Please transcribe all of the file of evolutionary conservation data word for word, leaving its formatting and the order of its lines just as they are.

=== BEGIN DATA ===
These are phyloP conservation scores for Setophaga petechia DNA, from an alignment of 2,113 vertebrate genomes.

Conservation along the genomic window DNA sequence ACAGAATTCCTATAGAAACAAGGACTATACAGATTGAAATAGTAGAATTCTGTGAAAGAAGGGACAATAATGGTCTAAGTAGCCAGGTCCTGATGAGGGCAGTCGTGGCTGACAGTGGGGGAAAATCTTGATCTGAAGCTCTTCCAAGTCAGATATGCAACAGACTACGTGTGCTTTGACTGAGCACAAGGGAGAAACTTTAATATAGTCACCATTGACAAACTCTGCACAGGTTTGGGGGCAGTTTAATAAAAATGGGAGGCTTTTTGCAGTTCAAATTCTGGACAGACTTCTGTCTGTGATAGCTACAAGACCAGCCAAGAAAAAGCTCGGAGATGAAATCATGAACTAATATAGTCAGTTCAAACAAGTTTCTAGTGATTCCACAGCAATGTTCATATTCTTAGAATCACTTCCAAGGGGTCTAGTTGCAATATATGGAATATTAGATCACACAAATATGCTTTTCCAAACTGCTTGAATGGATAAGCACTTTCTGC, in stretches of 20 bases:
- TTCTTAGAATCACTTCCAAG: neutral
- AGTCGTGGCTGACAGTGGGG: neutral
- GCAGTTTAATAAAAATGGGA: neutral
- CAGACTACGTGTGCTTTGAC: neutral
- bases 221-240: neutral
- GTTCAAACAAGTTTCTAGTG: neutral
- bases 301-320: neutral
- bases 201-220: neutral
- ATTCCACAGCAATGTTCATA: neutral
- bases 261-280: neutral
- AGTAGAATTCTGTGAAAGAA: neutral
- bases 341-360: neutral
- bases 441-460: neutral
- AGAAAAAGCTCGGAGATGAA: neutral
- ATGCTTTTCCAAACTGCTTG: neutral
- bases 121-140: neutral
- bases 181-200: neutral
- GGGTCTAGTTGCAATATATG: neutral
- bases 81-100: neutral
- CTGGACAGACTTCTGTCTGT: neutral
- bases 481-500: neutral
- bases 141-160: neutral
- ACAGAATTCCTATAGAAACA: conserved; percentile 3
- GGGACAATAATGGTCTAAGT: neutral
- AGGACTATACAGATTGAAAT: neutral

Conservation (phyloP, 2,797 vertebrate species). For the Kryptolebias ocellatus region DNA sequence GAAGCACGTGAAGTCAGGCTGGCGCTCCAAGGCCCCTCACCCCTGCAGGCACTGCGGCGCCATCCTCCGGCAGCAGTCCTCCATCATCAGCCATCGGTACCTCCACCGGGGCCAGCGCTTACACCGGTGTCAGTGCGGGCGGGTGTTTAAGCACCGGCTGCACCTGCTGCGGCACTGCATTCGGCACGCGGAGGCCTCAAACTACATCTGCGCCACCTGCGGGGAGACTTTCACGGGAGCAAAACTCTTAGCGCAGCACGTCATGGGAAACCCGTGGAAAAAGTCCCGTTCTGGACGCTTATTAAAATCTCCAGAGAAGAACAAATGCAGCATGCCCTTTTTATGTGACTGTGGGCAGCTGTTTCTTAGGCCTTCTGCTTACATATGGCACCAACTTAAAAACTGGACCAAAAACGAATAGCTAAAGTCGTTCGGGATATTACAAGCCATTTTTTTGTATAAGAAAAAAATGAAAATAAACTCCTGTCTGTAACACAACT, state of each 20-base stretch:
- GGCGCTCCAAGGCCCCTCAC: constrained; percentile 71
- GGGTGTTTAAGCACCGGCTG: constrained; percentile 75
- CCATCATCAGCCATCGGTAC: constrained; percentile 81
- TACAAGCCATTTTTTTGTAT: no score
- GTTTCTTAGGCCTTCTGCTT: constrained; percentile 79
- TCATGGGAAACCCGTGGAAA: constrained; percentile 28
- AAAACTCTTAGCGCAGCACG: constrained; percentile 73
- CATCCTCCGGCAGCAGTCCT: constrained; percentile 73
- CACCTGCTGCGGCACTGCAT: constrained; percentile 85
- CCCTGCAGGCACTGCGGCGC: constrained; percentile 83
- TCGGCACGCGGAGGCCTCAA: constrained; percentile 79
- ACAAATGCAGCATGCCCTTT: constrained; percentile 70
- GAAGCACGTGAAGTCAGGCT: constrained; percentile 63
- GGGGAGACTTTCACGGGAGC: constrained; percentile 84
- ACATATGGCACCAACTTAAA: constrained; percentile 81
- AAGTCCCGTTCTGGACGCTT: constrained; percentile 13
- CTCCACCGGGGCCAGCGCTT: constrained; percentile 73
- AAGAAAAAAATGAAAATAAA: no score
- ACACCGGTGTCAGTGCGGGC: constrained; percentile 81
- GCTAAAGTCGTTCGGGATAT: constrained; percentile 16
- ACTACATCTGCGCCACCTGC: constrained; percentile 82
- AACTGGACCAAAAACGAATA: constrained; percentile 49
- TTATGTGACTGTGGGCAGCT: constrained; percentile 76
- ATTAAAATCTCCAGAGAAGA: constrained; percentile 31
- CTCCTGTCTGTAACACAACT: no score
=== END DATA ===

These are phyloP conservation scores for Setophaga petechia DNA, from an alignment of 2,113 vertebrate genomes.

Conservation along the genomic window DNA sequence ACAGAATTCCTATAGAAACAAGGACTATACAGATTGAAATAGTAGAATTCTGTGAAAGAAGGGACAATAATGGTCTAAGTAGCCAGGTCCTGATGAGGGCAGTCGTGGCTGACAGTGGGGGAAAATCTTGATCTGAAGCTCTTCCAAGTCAGATATGCAACAGACTACGTGTGCTTTGACTGAGCACAAGGGAGAAACTTTAATATAGTCACCATTGACAAACTCTGCACAGGTTTGGGGGCAGTTTAATAAAAATGGGAGGCTTTTTGCAGTTCAAATTCTGGACAGACTTCTGTCTGTGATAGCTACAAGACCAGCCAAGAAAAAGCTCGGAGATGAAATCATGAACTAATATAGTCAGTTCAAACAAGTTTCTAGTGATTCCACAGCAATGTTCATATTCTTAGAATCACTTCCAAGGGGTCTAGTTGCAATATATGGAATATTAGATCACACAAATATGCTTTTCCAAACTGCTTGAATGGATAAGCACTTTCTGC, in stretches of 20 bases:
- TTCTTAGAATCACTTCCAAG: neutral
- AGTCGTGGCTGACAGTGGGG: neutral
- GCAGTTTAATAAAAATGGGA: neutral
- CAGACTACGTGTGCTTTGAC: neutral
- bases 221-240: neutral
- GTTCAAACAAGTTTCTAGTG: neutral
- bases 301-320: neutral
- bases 201-220: neutral
- ATTCCACAGCAATGTTCATA: neutral
- bases 261-280: neutral
- AGTAGAATTCTGTGAAAGAA: neutral
- bases 341-360: neutral
- bases 441-460: neutral
- AGAAAAAGCTCGGAGATGAA: neutral
- ATGCTTTTCCAAACTGCTTG: neutral
- bases 121-140: neutral
- bases 181-200: neutral
- GGGTCTAGTTGCAATATATG: neutral
- bases 81-100: neutral
- CTGGACAGACTTCTGTCTGT: neutral
- bases 481-500: neutral
- bases 141-160: neutral
- ACAGAATTCCTATAGAAACA: conserved; percentile 3
- GGGACAATAATGGTCTAAGT: neutral
- AGGACTATACAGATTGAAAT: neutral

Conservation (phyloP, 2,797 vertebrate species). For the Kryptolebias ocellatus region DNA sequence GAAGCACGTGAAGTCAGGCTGGCGCTCCAAGGCCCCTCACCCCTGCAGGCACTGCGGCGCCATCCTCCGGCAGCAGTCCTCCATCATCAGCCATCGGTACCTCCACCGGGGCCAGCGCTTACACCGGTGTCAGTGCGGGCGGGTGTTTAAGCACCGGCTGCACCTGCTGCGGCACTGCATTCGGCACGCGGAGGCCTCAAACTACATCTGCGCCACCTGCGGGGAGACTTTCACGGGAGCAAAACTCTTAGCGCAGCACGTCATGGGAAACCCGTGGAAAAAGTCCCGTTCTGGACGCTTATTAAAATCTCCAGAGAAGAACAAATGCAGCATGCCCTTTTTATGTGACTGTGGGCAGCTGTTTCTTAGGCCTTCTGCTTACATATGGCACCAACTTAAAAACTGGACCAAAAACGAATAGCTAAAGTCGTTCGGGATATTACAAGCCATTTTTTTGTATAAGAAAAAAATGAAAATAAACTCCTGTCTGTAACACAACT, state of each 20-base stretch:
- GGCGCTCCAAGGCCCCTCAC: constrained; percentile 71
- GGGTGTTTAAGCACCGGCTG: constrained; percentile 75
- CCATCATCAGCCATCGGTAC: constrained; percentile 81
- TACAAGCCATTTTTTTGTAT: no score
- GTTTCTTAGGCCTTCTGCTT: constrained; percentile 79
- TCATGGGAAACCCGTGGAAA: constrained; percentile 28
- AAAACTCTTAGCGCAGCACG: constrained; percentile 73
- CATCCTCCGGCAGCAGTCCT: constrained; percentile 73
- CACCTGCTGCGGCACTGCAT: constrained; percentile 85
- CCCTGCAGGCACTGCGGCGC: constrained; percentile 83
- TCGGCACGCGGAGGCCTCAA: constrained; percentile 79
- ACAAATGCAGCATGCCCTTT: constrained; percentile 70
- GAAGCACGTGAAGTCAGGCT: constrained; percentile 63
- GGGGAGACTTTCACGGGAGC: constrained; percentile 84
- ACATATGGCACCAACTTAAA: constrained; percentile 81
- AAGTCCCGTTCTGGACGCTT: constrained; percentile 13
- CTCCACCGGGGCCAGCGCTT: constrained; percentile 73
- AAGAAAAAAATGAAAATAAA: no score
- ACACCGGTGTCAGTGCGGGC: constrained; percentile 81
- GCTAAAGTCGTTCGGGATAT: constrained; percentile 16
- ACTACATCTGCGCCACCTGC: constrained; percentile 82
- AACTGGACCAAAAACGAATA: constrained; percentile 49
- TTATGTGACTGTGGGCAGCT: constrained; percentile 76
- ATTAAAATCTCCAGAGAAGA: constrained; percentile 31
- CTCCTGTCTGTAACACAACT: no score